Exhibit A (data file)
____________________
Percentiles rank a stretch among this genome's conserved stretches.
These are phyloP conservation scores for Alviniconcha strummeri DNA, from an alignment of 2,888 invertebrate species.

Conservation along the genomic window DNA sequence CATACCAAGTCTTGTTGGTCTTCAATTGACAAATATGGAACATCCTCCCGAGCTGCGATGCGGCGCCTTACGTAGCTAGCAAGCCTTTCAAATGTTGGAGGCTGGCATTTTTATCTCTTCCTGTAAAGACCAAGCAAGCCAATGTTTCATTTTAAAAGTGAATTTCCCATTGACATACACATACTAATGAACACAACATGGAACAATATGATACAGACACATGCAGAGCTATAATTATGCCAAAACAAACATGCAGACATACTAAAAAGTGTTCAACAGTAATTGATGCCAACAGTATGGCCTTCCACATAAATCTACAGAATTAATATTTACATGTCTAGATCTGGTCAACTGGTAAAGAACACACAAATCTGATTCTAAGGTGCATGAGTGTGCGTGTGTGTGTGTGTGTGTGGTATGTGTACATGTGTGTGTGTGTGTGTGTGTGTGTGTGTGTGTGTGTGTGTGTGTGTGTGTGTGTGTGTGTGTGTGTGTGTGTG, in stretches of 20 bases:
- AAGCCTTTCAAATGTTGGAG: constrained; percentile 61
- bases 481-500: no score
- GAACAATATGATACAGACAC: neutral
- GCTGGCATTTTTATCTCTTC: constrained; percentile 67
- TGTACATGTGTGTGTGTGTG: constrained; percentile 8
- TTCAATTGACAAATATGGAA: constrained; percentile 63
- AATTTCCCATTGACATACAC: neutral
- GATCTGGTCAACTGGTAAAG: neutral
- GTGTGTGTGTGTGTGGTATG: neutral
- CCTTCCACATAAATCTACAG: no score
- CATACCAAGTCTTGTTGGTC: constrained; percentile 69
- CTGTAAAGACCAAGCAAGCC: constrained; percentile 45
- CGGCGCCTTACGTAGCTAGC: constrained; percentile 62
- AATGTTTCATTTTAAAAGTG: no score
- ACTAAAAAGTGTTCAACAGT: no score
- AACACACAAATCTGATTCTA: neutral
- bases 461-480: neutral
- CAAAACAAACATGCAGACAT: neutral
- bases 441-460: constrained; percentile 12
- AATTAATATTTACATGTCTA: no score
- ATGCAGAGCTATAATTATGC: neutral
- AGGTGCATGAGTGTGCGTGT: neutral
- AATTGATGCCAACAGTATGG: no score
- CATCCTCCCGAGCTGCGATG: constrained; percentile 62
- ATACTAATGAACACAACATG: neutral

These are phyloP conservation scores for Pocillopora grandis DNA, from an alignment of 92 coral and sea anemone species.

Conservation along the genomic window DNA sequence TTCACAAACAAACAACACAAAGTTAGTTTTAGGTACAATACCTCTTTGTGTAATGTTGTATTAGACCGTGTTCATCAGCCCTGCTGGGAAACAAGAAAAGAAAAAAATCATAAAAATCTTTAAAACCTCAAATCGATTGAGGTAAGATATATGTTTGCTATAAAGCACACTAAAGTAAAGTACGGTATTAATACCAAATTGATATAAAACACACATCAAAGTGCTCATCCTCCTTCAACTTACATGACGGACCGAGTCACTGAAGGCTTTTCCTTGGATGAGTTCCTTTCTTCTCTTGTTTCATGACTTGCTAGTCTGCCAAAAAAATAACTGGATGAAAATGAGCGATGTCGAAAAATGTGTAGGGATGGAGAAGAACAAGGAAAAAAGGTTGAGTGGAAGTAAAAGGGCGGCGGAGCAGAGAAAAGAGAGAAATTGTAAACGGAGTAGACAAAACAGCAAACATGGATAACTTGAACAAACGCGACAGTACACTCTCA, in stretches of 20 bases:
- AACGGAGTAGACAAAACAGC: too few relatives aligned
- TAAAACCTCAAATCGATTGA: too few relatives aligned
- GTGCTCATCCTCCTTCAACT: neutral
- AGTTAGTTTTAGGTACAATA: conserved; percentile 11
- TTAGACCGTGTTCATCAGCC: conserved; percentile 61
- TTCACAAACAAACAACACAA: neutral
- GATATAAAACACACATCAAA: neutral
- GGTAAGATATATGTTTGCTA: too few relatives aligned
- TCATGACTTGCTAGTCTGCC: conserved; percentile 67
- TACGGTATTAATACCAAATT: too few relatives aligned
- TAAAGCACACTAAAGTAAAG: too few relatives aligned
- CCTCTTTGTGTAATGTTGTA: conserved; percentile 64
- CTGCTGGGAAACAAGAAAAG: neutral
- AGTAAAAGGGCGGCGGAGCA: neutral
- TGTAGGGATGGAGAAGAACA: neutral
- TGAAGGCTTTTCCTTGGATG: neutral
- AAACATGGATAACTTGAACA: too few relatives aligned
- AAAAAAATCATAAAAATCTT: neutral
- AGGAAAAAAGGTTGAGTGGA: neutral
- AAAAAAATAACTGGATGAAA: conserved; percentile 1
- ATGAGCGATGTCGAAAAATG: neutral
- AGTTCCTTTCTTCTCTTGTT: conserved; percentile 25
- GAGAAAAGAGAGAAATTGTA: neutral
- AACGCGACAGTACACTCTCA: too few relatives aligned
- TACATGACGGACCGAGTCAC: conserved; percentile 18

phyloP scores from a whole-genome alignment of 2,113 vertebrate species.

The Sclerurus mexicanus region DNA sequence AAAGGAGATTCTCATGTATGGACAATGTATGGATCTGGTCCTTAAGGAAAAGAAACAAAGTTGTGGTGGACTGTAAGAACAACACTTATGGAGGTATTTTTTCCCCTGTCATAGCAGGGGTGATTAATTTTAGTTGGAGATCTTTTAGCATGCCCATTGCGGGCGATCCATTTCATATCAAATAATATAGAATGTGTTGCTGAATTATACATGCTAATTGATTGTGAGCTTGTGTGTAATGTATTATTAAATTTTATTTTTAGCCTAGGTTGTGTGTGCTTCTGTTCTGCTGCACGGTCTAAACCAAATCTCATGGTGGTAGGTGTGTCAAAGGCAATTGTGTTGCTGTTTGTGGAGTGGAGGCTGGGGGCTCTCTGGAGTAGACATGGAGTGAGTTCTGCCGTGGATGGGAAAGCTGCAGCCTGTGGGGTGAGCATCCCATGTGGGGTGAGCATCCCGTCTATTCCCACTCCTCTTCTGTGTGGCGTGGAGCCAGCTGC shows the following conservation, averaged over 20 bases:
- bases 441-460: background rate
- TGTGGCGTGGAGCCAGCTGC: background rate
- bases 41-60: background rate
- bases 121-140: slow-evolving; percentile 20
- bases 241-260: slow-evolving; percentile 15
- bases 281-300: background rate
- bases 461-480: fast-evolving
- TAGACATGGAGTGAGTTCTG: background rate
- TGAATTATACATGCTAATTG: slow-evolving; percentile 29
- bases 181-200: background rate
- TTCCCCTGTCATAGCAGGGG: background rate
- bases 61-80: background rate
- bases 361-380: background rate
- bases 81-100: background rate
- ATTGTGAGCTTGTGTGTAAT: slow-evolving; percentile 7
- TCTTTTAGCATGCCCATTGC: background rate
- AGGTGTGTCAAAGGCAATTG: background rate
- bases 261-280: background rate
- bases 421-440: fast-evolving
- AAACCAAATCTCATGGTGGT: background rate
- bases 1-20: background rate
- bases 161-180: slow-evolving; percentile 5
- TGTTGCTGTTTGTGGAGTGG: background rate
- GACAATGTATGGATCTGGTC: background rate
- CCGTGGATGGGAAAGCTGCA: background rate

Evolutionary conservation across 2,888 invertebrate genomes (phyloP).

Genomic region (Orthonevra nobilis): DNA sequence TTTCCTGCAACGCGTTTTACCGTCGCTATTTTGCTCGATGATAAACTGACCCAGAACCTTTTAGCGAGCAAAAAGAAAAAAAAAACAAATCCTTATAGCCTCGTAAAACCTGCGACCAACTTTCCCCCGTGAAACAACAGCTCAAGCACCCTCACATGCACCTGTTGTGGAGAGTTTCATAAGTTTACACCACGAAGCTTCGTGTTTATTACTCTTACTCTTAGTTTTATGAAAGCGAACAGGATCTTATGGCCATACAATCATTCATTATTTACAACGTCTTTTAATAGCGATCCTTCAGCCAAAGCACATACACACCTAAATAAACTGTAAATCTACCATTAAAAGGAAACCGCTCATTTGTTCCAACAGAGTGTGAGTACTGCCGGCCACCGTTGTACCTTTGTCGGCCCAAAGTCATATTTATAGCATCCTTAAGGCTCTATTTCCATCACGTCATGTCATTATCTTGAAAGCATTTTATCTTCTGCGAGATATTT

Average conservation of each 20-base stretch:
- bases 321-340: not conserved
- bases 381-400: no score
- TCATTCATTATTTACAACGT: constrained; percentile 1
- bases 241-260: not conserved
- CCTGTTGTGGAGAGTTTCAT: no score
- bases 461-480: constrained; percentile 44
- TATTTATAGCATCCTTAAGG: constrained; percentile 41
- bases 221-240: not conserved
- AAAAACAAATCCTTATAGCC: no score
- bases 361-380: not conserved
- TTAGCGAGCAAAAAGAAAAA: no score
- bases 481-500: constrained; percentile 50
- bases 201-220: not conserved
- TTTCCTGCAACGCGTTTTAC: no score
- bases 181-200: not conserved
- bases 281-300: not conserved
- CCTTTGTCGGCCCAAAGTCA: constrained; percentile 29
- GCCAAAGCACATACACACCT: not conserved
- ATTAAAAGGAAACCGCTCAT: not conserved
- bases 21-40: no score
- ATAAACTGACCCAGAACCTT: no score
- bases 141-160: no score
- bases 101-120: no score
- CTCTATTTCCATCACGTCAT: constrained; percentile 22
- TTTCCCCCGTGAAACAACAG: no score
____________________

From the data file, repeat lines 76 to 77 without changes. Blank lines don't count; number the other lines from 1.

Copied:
- bases 421-440: fast-evolving
- AAACCAAATCTCATGGTGGT: background rate